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Lateralisation of cortical function during cognitive tasks: regional cerebral blood flow studies of normal individuals and patients with schizophrenia.
  1. K F Berman,
  2. D R Weinberger
  1. Clinical Brain Disorders Branch, National Institute of Mental Health, St Elizabeths, Washington, DC.

    Abstract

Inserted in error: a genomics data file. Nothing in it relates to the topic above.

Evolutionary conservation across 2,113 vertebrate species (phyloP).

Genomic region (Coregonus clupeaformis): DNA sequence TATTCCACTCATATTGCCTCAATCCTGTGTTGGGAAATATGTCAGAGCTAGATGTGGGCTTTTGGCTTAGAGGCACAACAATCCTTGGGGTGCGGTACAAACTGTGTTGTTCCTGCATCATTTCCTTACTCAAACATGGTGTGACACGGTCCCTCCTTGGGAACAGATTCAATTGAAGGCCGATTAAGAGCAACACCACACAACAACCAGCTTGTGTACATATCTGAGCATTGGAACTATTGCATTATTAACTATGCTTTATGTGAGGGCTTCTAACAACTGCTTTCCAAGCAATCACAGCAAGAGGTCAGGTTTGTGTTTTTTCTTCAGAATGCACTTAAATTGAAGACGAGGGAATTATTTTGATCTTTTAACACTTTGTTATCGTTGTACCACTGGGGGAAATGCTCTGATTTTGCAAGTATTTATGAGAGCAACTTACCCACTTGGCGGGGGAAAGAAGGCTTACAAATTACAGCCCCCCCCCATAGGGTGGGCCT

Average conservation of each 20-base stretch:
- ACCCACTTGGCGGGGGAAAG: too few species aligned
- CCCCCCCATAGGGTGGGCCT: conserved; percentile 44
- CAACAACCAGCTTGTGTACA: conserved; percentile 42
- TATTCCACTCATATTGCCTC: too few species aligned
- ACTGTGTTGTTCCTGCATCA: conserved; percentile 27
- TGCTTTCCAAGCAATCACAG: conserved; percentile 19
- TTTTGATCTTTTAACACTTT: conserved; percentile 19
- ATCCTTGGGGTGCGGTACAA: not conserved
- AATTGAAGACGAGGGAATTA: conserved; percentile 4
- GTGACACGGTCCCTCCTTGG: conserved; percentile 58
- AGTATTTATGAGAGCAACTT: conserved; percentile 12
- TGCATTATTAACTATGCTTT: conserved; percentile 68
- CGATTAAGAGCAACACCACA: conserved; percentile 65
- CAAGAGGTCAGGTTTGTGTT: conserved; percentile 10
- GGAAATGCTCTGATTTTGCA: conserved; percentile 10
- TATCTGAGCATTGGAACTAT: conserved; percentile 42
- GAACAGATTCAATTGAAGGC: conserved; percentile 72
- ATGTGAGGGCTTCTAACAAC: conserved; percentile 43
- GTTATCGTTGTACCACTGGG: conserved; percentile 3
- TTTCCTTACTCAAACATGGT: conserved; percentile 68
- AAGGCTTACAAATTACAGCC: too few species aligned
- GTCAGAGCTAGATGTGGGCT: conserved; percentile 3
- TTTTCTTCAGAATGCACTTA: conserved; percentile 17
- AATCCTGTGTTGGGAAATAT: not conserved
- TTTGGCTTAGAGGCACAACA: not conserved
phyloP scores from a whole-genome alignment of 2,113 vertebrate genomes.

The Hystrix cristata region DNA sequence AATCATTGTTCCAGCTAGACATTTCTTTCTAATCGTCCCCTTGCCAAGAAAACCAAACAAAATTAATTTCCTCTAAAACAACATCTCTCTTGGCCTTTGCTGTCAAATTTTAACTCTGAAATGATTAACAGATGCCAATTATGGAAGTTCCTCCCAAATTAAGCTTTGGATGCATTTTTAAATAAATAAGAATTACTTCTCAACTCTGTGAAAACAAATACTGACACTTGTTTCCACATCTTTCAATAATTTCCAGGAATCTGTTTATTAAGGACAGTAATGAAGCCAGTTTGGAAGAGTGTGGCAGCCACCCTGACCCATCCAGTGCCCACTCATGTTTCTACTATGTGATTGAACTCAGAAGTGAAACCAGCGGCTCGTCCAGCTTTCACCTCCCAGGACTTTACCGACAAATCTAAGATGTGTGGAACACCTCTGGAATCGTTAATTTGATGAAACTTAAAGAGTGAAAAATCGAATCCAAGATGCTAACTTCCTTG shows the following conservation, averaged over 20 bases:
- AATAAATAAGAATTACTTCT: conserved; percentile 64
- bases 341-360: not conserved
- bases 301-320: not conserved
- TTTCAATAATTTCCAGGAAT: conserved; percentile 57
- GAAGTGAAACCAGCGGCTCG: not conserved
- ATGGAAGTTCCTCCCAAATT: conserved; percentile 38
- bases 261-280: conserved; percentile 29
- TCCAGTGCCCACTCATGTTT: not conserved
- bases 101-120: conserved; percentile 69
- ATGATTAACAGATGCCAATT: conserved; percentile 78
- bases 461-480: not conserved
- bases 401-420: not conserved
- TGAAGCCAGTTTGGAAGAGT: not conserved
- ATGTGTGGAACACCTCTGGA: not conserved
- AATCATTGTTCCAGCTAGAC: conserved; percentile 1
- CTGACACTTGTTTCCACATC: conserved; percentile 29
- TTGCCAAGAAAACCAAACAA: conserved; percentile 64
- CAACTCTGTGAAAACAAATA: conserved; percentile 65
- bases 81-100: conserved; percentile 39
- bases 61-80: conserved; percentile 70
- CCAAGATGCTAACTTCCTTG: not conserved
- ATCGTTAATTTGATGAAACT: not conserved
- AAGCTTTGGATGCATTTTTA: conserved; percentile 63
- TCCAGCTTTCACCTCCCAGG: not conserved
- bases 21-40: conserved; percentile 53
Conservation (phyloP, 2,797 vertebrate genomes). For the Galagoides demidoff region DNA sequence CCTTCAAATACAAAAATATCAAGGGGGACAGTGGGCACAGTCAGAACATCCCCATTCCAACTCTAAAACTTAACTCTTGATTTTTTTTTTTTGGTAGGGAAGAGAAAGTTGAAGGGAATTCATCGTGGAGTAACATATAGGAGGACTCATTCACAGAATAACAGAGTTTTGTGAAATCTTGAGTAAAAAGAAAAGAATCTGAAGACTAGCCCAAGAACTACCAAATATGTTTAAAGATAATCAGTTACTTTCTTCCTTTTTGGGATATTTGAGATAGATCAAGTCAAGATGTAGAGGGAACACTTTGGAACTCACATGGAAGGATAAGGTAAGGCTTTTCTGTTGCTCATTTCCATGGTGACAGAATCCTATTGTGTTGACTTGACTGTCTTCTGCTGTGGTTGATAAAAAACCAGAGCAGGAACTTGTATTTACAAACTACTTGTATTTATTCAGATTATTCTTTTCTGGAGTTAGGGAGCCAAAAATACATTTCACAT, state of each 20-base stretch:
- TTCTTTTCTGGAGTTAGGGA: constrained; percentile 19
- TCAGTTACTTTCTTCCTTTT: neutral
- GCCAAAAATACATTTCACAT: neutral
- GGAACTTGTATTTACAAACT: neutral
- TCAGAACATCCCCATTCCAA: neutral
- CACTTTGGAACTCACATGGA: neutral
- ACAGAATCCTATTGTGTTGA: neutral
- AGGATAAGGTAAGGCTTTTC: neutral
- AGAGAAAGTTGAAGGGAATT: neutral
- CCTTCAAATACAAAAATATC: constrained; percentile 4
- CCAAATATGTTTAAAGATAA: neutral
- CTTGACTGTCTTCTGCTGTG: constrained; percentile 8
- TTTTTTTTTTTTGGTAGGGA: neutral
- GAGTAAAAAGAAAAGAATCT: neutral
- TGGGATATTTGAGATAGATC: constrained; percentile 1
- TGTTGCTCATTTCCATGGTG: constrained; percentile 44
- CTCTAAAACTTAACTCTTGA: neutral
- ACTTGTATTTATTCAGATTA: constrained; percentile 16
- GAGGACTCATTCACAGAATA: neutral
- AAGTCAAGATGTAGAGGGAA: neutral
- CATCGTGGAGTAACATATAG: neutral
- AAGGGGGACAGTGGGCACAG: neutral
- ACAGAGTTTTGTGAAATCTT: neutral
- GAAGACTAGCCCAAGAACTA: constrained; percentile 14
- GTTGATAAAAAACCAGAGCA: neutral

To assess cognitively-related regional asymmetries of brain function, regional cerebral blood flow (rCBF) was determined by the xenon inhalation method while normal subjects performed 10 different tasks and also while they were at rest. In addition to healthy subjects, patients with schizophrenia were also studied. A total of 447 rCBF studies were carried out during the following conditions: the Wisconsin Card Sort Test, a numbers matching test, a symbols matching test, Raven's Progressive Matrices, an auditory discrimination test, an auditory control task, two versions of a visual continuous performance task, line orientation, semantic classification, and resting. On the whole, those tasks that seem to require or allow for internal verbalisation resulted in the greatest activation of the left hemisphere compared with the right; right hemisphere activation predominated only in the two tasks primarily involving attention and vigilance. Furthermore, a consistent regional topography of normal cerebral functional laterality was seen: under most conditions left prefrontal cortical activity exceeded that of right prefrontal cortex; during all non-auditory tasks, parieto-occipital cortical activity had an opposite pattern-greater right than left. During most conditions the schizophrenic patients displayed the same pattern. While several cognitively specific between-group differences were found, no single cortical region was consistently implicated and no specific direction of abnormal asymmetry predominated. These data suggest that there is a predominant task-independent functional pattern of cortical activity emphasising relatively greater left anterior and right posterior activation. This pattern may reflect the verbal and attentional primacy of these areas, respectively.

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